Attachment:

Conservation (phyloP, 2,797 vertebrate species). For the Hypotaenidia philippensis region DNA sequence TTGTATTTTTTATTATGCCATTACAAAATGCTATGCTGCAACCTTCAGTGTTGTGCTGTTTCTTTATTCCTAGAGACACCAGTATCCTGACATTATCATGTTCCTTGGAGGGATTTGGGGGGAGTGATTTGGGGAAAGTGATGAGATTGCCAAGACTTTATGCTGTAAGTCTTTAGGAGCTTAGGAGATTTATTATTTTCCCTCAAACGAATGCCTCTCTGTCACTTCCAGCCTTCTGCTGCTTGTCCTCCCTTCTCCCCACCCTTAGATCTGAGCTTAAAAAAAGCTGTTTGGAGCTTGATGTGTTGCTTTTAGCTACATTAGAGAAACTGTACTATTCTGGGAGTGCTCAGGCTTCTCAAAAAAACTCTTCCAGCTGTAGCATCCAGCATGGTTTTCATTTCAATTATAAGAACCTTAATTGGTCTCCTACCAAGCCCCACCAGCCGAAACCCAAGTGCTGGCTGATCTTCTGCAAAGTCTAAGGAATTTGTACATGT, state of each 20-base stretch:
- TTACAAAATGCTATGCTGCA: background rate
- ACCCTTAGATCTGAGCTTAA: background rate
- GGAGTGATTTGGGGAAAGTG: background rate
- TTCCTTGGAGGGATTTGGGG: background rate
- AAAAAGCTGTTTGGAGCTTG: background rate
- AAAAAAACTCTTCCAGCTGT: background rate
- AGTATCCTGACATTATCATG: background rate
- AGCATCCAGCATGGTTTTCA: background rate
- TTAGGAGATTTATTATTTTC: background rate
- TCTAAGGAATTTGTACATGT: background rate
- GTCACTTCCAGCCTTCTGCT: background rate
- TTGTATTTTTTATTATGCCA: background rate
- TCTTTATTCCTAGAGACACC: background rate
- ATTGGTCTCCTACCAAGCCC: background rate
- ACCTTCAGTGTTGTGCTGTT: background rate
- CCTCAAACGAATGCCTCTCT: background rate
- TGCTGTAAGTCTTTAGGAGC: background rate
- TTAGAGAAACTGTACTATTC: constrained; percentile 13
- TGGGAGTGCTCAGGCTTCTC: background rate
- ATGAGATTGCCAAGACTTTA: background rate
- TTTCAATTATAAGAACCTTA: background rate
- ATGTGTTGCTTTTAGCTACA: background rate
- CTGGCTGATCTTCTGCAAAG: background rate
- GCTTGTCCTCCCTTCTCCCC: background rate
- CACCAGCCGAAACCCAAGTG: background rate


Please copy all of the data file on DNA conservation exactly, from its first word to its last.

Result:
Conservation (phyloP, 2,797 vertebrate species). For the Hypotaenidia philippensis region DNA sequence TTGTATTTTTTATTATGCCATTACAAAATGCTATGCTGCAACCTTCAGTGTTGTGCTGTTTCTTTATTCCTAGAGACACCAGTATCCTGACATTATCATGTTCCTTGGAGGGATTTGGGGGGAGTGATTTGGGGAAAGTGATGAGATTGCCAAGACTTTATGCTGTAAGTCTTTAGGAGCTTAGGAGATTTATTATTTTCCCTCAAACGAATGCCTCTCTGTCACTTCCAGCCTTCTGCTGCTTGTCCTCCCTTCTCCCCACCCTTAGATCTGAGCTTAAAAAAAGCTGTTTGGAGCTTGATGTGTTGCTTTTAGCTACATTAGAGAAACTGTACTATTCTGGGAGTGCTCAGGCTTCTCAAAAAAACTCTTCCAGCTGTAGCATCCAGCATGGTTTTCATTTCAATTATAAGAACCTTAATTGGTCTCCTACCAAGCCCCACCAGCCGAAACCCAAGTGCTGGCTGATCTTCTGCAAAGTCTAAGGAATTTGTACATGT, state of each 20-base stretch:
- TTACAAAATGCTATGCTGCA: background rate
- ACCCTTAGATCTGAGCTTAA: background rate
- GGAGTGATTTGGGGAAAGTG: background rate
- TTCCTTGGAGGGATTTGGGG: background rate
- AAAAAGCTGTTTGGAGCTTG: background rate
- AAAAAAACTCTTCCAGCTGT: background rate
- AGTATCCTGACATTATCATG: background rate
- AGCATCCAGCATGGTTTTCA: background rate
- TTAGGAGATTTATTATTTTC: background rate
- TCTAAGGAATTTGTACATGT: background rate
- GTCACTTCCAGCCTTCTGCT: background rate
- TTGTATTTTTTATTATGCCA: background rate
- TCTTTATTCCTAGAGACACC: background rate
- ATTGGTCTCCTACCAAGCCC: background rate
- ACCTTCAGTGTTGTGCTGTT: background rate
- CCTCAAACGAATGCCTCTCT: background rate
- TGCTGTAAGTCTTTAGGAGC: background rate
- TTAGAGAAACTGTACTATTC: constrained; percentile 13
- TGGGAGTGCTCAGGCTTCTC: background rate
- ATGAGATTGCCAAGACTTTA: background rate
- TTTCAATTATAAGAACCTTA: background rate
- ATGTGTTGCTTTTAGCTACA: background rate
- CTGGCTGATCTTCTGCAAAG: background rate
- GCTTGTCCTCCCTTCTCCCC: background rate
- CACCAGCCGAAACCCAAGTG: background rate